In 1974, Harry Chapin came out with a big hit; the song was called: Cats in the Cradle. His song has proven more prophetic than anyone could imagine at the time. Believe it or not, it has a lot to do with low birthrates, daycares and nursing homes.

My child arrived just the other day
He came to the world in the usual way
But there were planes to catch and bills to pay
He learned to walk while I was away
And he was talkin' 'fore I knew it, and as he grew
He'd say "I'm gonna be like you dad
You know I'm gonna be like you"

And the cat's in the cradle and the silver spoon
Little boy blue and the man on the moon
When you comin' home dad?
I don't know when, but we'll get together then son
You know we'll have a good time then

My son turned ten just the other day
He said, "Thanks for the ball, Dad, come on let's play
Can you teach me to throw", I said "Not today
I got a lot to do", he said, "That's ok"
And he walked away but his smile never dimmed
And said, "I'm gonna be like him, yeah
You know I'm gonna be like him"

And the cat's in the cradle and the silver spoon
Little boy blue and the man on the moon
When you comin' home son?
I don't know when, but we'll get together then son
You know we'll have a good time then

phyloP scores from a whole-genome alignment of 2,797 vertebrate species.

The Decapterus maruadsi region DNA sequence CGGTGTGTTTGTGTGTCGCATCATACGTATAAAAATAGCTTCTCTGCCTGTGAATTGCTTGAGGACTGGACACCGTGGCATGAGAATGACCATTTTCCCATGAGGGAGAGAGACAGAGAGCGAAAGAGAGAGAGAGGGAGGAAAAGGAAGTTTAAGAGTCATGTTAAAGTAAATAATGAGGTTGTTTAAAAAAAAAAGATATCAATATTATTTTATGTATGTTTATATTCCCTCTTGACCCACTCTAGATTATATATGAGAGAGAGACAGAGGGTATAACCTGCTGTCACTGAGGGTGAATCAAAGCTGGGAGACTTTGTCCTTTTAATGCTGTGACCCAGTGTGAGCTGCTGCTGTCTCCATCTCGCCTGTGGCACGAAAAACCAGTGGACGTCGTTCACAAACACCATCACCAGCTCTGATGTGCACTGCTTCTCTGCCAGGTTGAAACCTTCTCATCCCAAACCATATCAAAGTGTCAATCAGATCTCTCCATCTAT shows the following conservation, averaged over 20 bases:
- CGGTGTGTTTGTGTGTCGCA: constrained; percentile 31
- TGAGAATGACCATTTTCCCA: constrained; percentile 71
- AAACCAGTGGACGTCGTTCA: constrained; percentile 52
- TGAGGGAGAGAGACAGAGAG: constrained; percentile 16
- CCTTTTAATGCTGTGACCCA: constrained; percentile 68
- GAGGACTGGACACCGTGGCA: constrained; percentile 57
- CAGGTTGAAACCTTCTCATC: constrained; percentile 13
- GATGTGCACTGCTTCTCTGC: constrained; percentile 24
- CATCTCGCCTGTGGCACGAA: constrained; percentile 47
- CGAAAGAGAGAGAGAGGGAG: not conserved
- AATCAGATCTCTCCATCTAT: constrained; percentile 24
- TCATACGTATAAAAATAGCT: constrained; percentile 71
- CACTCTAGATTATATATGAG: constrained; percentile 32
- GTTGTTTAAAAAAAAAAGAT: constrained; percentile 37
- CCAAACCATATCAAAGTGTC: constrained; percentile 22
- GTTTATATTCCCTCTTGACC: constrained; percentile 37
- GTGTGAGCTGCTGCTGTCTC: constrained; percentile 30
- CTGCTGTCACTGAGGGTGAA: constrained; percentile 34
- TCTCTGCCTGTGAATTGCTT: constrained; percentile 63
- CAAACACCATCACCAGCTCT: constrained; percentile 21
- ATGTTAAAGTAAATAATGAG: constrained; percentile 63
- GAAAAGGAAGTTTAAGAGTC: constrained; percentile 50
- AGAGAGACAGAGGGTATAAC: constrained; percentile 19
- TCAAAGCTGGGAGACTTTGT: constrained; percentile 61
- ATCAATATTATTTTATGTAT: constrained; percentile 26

Well, he came home from college just the other day
So much like a man I just had to say
"Son, I'm proud of you, can you sit for a while?"
He shook his head and said with a smile
"What I'd really like, Dad, is to borrow the car keys
See you later, can I have them please?"

And the cat's in the cradle and the silver spoon
Little boy blue and the man on the moon
When you comin' home son?
I don't know when, but we'll get together then son
You know we'll have a good time then

I've long since retired, my son's moved away
I called him up just the other day
I said, "I'd like to see you if you don't mind"
He said, "I'd love to, Dad, if I can find the time
You see my new job's a hassle and kids have the flu
But it's sure nice talking to you, Dad
It's been sure nice talking to you"

And as I hung up the phone it occurred to me
He'd grown up just like me
My boy was just like me...